The Voodoo Music Experience can be hard to get a handle on. With no MTV, website or radio station that covers the breadth of contemporary music, bands have audiences, but few listeners know everybody.

Last year, Voodoo moved to City Park’s Festival Grounds, where it was easier to feel part of the event. On the other hand, the thumping bass from the Le Plur Stage affected two of the other stages, and it could be heard by much of the crowd at Voodoo’s main stage, Le Ritual.

Voodoo’s footprint has been expanded to better accommodate the acts and their fans. It’s easy to say, “Turn down the bass on Le Plur,” but the move to the Festival Grounds made it clear how important electronic dance music and its thump is to Voodoo as the audiences at that stage were often as big or bigger than the top acts on Le Ritual.

Friday night headliner Zedd (8:30 p.m., Le Plur) brings classical piano influences to electro house music, but electronic dance music remains a mystery to everybody but the millions of viewers for his videos on YouTube. “Break Free,” his 2-month-old collaboration with Ariana Grande has already been seen more than 132 million times.

In previous years, Voodoo has relied on the ’90s for its headliners, but this year’s crop is a little more contemporary. Atlanta’s OutKast formed in 1993, but its biggest successes came in 2000 with the release of “Stankonia” and “Mrs. Jackson,” and 2003 with “Hey Ya” and “The Way You Move” from the “Speakerboxx/The Love Below.”

Saturday night headliners The Arctic Monkeys formed in 2002, and they represent the biggest surprise among the headliners. For years, they’ve been perceived as an arena band in England but a cult act in America. When they played Louisiana last year, it was at The Varsity in Baton Rouge, but this summer they’ve successfully headlined a number of festivals including Chicago’s Lollapalooza. Closing night headliners, Foo Fighters, are this year’s most established act, having had hits right away from the group’s self-titled 1995 debut album.

The headliners have very different narratives coming into Voodoo. Excitement for the OutKast reunion (Friday, 9:20 p.m., Le Ritual) was muted by a rote performance at Coachella at the start of festival season. Over the course of the summer, Andre 3000 became more engaged and reviews of their shows talk about them as joyous dance parties. There are no more OutKast shows on the band’s schedule, so it’s very possible that this will be the last OutKast show.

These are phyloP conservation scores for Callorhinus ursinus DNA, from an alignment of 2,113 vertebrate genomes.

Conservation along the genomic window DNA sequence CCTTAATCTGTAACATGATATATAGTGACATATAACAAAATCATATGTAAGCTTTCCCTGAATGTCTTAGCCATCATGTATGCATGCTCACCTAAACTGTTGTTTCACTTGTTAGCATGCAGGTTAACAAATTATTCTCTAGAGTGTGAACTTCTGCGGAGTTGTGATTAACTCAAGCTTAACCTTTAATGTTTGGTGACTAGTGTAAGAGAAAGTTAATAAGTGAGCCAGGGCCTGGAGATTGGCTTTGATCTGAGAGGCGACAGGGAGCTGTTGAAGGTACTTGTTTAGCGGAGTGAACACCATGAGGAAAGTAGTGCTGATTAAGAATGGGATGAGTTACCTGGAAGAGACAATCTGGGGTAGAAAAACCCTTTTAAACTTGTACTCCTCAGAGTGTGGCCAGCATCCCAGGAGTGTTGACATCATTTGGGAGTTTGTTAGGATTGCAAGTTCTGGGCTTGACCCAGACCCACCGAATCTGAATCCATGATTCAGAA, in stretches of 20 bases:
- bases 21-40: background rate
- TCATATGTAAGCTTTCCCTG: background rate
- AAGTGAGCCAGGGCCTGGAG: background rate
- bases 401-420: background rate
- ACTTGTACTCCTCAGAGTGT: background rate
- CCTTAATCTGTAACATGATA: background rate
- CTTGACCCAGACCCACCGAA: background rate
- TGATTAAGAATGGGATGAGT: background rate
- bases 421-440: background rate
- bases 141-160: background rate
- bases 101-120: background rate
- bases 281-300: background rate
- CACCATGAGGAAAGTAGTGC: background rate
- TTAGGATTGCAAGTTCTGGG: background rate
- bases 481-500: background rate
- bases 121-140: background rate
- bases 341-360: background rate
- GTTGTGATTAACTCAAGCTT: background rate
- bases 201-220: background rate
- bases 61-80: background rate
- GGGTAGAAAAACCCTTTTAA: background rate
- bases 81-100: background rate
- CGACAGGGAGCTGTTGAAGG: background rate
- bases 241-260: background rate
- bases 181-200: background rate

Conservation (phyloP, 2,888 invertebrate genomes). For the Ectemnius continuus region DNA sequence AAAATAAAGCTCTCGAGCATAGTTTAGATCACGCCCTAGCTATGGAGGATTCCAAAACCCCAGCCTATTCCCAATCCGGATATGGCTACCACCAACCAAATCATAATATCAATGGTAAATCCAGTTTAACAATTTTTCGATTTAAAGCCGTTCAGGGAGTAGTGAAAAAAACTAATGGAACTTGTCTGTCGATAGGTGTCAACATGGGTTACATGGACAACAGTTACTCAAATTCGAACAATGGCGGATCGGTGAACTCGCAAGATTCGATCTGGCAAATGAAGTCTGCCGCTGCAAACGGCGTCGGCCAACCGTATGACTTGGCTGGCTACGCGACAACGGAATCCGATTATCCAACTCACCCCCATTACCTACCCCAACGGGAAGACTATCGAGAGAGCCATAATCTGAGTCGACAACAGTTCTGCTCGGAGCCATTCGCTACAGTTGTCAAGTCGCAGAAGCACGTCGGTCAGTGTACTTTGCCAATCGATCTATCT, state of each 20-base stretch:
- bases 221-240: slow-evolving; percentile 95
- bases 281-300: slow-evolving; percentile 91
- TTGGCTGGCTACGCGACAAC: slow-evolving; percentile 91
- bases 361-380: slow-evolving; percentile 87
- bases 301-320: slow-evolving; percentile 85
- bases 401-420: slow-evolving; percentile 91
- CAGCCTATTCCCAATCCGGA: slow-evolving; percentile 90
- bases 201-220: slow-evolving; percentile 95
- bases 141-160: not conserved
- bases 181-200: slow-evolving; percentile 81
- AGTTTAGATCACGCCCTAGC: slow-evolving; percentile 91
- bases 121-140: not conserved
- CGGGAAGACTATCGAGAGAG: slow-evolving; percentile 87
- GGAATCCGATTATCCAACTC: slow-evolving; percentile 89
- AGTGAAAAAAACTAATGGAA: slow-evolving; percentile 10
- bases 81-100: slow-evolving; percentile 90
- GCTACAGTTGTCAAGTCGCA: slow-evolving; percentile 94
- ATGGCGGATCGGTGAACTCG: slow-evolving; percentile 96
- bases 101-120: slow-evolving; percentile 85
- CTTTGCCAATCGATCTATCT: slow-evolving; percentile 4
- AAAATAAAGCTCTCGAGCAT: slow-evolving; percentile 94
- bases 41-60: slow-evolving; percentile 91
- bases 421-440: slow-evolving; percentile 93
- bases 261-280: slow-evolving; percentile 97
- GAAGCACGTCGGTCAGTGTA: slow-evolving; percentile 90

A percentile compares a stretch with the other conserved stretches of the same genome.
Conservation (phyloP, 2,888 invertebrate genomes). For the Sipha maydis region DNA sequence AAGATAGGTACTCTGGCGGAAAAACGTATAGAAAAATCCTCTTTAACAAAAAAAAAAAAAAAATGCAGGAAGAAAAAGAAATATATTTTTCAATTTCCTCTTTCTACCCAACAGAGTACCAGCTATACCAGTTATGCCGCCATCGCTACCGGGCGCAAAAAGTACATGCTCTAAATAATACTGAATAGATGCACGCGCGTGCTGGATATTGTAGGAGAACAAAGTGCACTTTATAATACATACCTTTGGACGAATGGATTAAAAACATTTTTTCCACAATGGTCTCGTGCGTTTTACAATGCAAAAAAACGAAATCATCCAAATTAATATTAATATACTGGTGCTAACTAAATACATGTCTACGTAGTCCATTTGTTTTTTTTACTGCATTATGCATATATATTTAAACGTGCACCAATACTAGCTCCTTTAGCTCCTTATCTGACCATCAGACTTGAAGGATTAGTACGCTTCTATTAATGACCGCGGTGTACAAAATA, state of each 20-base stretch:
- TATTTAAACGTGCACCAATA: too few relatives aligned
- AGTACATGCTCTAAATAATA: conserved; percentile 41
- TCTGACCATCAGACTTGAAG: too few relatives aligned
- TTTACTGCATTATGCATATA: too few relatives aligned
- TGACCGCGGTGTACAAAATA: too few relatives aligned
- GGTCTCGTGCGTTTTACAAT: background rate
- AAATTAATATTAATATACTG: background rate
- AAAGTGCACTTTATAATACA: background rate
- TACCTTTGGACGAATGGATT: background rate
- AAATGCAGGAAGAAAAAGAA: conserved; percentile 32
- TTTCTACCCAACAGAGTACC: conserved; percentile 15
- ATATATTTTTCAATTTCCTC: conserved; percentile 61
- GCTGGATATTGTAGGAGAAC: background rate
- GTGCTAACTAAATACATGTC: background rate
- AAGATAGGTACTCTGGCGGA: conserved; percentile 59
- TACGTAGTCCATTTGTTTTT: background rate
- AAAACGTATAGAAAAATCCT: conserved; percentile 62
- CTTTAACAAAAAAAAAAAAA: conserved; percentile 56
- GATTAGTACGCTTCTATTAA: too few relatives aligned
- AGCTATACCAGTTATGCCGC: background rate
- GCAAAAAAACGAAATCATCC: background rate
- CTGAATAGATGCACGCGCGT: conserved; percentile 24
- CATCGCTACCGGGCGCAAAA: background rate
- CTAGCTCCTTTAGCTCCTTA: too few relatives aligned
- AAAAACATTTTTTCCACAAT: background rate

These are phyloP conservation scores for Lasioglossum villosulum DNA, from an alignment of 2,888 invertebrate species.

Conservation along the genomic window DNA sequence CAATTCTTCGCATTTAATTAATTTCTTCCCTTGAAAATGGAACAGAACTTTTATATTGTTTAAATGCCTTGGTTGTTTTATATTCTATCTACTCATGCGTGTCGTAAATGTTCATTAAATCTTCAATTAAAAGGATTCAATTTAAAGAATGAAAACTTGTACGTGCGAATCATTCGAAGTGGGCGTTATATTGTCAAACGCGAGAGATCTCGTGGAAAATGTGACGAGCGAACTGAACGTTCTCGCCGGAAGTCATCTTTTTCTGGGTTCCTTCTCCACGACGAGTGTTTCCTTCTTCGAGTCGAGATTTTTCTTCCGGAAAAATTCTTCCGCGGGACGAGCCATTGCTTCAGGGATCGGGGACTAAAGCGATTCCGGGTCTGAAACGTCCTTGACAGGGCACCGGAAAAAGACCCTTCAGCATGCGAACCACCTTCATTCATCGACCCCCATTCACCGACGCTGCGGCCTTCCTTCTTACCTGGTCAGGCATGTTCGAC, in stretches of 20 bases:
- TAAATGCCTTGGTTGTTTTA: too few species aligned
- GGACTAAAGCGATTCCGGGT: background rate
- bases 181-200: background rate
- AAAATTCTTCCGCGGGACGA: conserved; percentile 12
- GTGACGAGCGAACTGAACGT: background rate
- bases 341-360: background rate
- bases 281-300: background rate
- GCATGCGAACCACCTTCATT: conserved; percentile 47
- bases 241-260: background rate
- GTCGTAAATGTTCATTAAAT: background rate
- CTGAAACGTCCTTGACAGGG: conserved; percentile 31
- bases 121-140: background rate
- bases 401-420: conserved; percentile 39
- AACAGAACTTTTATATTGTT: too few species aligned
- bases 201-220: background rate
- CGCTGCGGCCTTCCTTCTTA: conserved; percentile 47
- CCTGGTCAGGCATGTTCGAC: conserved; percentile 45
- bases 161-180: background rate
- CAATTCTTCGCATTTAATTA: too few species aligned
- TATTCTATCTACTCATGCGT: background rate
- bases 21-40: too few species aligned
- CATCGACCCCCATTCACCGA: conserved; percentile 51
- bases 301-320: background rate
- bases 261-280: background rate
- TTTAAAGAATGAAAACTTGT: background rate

Foo Fighters (Sunday, 6:30 p.m., Le Ritual) will come to Voodoo as perhaps the most corporate regular guys in rock ’n’ roll. While U2 took heat for partnering with Apple to sneak its latest album on to everybody’s iPhone, Foo Fighters have partnered with HBO for the eight-week series “Sonic Highways” — a context and ad for the band’s upcoming album — and recently performed a week-long residency on “The Late Show with David Letterman.”

Friday highlights include rapper Action Bronson (7 p.m., Le Carnival) and Red Baraat (5 p.m., Le Flambeau). Bronson is a man-mountain of a rapper who lifts weights and fans if necessary. He has an entertaining web series on eating his way around the country with the title, “F—-, That’s Delicious,” that indicates a coarser sensibility than palate.

Brooklyn-based Red Baraat blends brass band music with traditional Indian instruments, and the results are very familiar at times while beautifully exotic at others. Friday starts with Sturgill Simpson (1:15 p.m., Le Carnival), who has become an Americana sensation for his sometimes surreal take on country music, sung with a deep, authoritative voice that makes his songs sound classic and fresh at the same time.

Saturday’s highlights include the return of Lafayette’s GIVERS (7 p.m., Le Flambeau) and the biggest local gig to date for New Orleans’ Benjamin Booker (8:30 p.m., Le Flambeau). GIVERS have lowered their profile to record the follow-up to the exuberant, psychedelic pop on their 2011 debut album, “In Light.” The show should be a preview of what to expect, while Booker’s set will introduce the buzzed-about guitarist to a lot of New Orleanians. He moved to town in 2003 and quickly had his raw, fuzzed-out, blues-influenced rock ’n’ roll picked up by ATO Records, the label that also signed Hurray for the Riff Raff.

On Sunday, the anthemic, Gypsy-influenced punk of Gogol Bordello (5:30 pm., Le Carnival) is best heard in situations like Voodoo, where the energy and chaos of the festival feeds leader Eugene Hutz’s sense of adventure. Quintron and Miss Pussycat will close the Le Flambeau Stage (8 p.m.), and when they play opposite Foo Fighters and Pretty Lights, there will be none of the tranquility that his Weather Warlock synthesizer creates. His keyboard and electronic percussion rig are also homemade or home-modified, but their organ-powered garage rock is sweaty and personal. And their set will likely involve a puppet show, courtesy of Miss Pussycat.